a journal of modern society & culture

On Talking to a Crowd Always Ready to Deflate Large Balloons

Tell me about the difference between Washington and Moscow.
I want to know how girls open their mouths to speak over there. 

How their skirts swoosh in the deadening zephyrs of October and
          starlight
glints through chicken-wire fences, interlocking around the crumbling
          schoolhouses

and the new handsome billboards. Tell me about your cathedrals and
          idle priests
bellowing the smoke of a crashed zeppelin, the motorcade at 5 am

assassinating no one in particular. I’ve heard about the boyhood of the
          timberlands,
the stall-keepers staring at passersby in the navel of your matronly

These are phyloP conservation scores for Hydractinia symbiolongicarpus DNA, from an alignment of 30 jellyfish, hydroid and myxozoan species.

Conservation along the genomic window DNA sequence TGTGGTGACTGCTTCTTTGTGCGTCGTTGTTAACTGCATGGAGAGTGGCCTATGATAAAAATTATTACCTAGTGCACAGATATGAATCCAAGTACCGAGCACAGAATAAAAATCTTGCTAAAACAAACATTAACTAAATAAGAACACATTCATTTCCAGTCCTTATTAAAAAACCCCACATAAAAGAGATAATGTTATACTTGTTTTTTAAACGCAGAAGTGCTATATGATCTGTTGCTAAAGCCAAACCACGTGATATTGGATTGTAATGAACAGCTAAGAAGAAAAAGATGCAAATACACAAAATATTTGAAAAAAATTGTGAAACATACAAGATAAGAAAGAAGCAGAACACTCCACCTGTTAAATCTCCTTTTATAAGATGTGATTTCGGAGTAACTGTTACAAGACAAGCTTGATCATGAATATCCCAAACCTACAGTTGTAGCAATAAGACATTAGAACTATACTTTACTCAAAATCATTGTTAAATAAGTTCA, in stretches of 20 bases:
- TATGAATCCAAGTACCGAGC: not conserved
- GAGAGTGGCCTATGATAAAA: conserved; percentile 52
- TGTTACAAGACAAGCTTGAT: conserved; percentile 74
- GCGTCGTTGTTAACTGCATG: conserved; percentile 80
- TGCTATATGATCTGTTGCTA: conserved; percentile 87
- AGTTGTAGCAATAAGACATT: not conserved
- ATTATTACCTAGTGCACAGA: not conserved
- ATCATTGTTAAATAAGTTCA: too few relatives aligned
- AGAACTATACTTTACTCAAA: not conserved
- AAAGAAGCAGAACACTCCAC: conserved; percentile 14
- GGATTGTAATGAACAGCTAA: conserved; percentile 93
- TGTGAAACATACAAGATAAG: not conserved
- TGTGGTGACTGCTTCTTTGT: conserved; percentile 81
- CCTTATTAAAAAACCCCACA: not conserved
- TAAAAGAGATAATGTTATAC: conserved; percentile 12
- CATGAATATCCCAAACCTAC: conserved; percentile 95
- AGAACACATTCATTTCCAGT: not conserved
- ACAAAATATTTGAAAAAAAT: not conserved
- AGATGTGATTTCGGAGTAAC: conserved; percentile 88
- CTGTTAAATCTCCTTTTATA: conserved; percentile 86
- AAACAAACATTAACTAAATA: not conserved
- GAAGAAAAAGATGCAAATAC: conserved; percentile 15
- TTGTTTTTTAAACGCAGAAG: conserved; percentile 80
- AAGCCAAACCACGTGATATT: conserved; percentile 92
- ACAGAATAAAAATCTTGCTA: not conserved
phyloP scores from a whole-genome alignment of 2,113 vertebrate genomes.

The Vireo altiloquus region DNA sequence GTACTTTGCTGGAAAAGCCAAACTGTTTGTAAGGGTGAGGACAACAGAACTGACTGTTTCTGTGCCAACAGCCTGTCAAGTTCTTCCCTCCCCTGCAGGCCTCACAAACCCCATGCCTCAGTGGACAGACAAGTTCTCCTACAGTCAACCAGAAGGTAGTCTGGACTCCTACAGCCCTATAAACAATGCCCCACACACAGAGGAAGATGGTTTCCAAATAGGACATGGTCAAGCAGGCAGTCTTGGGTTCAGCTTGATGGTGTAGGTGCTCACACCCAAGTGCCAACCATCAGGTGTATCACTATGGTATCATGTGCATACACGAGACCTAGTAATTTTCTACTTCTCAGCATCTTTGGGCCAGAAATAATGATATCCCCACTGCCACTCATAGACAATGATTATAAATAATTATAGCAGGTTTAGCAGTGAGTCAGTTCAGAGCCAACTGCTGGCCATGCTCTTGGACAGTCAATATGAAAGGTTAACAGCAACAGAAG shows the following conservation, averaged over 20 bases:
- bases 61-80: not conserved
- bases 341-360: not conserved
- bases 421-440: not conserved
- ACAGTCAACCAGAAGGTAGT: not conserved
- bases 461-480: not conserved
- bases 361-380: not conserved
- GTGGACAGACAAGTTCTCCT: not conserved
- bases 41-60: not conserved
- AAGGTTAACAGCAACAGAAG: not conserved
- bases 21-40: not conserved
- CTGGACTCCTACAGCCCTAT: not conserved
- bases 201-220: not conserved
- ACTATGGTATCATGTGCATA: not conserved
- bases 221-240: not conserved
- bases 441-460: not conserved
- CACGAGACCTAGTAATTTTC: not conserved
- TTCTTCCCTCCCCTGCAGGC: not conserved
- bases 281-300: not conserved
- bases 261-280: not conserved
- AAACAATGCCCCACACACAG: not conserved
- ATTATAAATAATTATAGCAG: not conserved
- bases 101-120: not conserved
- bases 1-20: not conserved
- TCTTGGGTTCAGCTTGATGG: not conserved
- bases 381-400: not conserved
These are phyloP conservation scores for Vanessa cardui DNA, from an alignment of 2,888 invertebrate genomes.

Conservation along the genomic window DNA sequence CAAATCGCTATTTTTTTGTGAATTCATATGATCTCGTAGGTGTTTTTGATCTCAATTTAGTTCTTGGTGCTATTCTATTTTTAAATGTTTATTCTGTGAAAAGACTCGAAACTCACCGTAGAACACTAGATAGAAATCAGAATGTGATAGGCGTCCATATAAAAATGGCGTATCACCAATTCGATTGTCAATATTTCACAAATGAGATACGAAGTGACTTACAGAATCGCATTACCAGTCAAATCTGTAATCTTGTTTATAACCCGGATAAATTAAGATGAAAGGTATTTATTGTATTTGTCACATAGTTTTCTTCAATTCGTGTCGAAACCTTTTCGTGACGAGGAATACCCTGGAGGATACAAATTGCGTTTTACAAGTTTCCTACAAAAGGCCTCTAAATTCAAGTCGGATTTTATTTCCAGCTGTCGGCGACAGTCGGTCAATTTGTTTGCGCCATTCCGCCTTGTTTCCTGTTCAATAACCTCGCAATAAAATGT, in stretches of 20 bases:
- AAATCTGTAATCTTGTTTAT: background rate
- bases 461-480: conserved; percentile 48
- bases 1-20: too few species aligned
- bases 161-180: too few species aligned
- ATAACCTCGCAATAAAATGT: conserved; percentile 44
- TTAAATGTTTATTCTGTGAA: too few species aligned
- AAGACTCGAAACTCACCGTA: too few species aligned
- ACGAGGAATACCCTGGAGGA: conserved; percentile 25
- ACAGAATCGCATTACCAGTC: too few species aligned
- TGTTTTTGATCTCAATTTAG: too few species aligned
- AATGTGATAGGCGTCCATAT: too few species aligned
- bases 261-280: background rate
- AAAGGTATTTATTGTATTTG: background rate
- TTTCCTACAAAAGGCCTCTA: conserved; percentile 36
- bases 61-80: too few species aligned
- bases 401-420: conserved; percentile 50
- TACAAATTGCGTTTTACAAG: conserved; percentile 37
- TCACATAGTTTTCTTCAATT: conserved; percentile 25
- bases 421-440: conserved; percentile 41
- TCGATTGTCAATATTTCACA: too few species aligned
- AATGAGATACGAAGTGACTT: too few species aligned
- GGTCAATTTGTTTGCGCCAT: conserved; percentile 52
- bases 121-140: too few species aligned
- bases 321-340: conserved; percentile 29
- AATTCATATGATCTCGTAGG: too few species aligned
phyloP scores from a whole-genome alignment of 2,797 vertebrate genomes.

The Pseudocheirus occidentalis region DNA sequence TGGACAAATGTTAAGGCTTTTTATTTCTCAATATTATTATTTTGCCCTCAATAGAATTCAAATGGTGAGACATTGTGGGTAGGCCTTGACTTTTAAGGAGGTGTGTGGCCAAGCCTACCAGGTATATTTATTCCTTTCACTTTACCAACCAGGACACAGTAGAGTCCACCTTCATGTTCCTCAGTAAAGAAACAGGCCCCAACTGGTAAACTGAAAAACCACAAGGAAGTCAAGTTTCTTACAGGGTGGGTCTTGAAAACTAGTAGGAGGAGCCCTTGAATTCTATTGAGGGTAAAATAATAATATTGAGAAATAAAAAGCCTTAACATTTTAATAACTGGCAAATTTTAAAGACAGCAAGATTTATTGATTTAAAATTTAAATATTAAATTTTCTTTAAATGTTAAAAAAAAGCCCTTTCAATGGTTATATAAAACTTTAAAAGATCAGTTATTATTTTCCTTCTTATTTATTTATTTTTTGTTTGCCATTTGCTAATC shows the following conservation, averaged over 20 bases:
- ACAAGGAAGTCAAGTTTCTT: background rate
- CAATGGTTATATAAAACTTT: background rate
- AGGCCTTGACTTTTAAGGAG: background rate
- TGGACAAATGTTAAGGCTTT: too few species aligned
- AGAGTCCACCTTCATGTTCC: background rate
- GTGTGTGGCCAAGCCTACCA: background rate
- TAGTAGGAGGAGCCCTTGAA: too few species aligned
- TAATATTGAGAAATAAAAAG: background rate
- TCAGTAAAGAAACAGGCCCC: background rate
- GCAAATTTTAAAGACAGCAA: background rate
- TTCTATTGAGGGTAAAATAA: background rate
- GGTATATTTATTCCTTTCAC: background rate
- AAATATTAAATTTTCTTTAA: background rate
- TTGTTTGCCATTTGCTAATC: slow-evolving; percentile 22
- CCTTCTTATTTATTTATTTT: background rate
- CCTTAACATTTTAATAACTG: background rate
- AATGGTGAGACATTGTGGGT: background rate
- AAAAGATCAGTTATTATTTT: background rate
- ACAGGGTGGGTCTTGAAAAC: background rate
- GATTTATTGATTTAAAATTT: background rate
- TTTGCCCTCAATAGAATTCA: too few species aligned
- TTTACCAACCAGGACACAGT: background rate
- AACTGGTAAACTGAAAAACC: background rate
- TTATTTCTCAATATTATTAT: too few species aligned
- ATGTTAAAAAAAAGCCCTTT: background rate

cities,

making the wrong change, and the delivery boys who ride their bicycles
in perfect circles. Park Avenue undulates in the toothless mouth

of our dear Cassandra, sitting on the banks of the Volga; she’s not the
          same
since the good war. Sometimes even the best magicians fall for their
          own tricks;

wouldn’t you say? The radio program forecasts the non-being that we
          ourselves
put away every morning with an expression of inadvertent profundity,

as in a photograph of a smiling clerk whose bones will later be found in
          the snow
under a glittering spruce, not too far from where our children sit in
          Fords

and kiss each other to death. Their fathers, men of the malls, have been
          fighting
at the Arques for centuries. Here they come now—as giddy as children
         stepping off a carousel.

Elvira Basevich is a Ph.D. student in Philosophy at The Graduate Center, CUNY, working in social and political philosophy. She teaches philosophy at Queens College, CUNY.

 

Email this to someoneTweet about this on TwitterShare on Facebook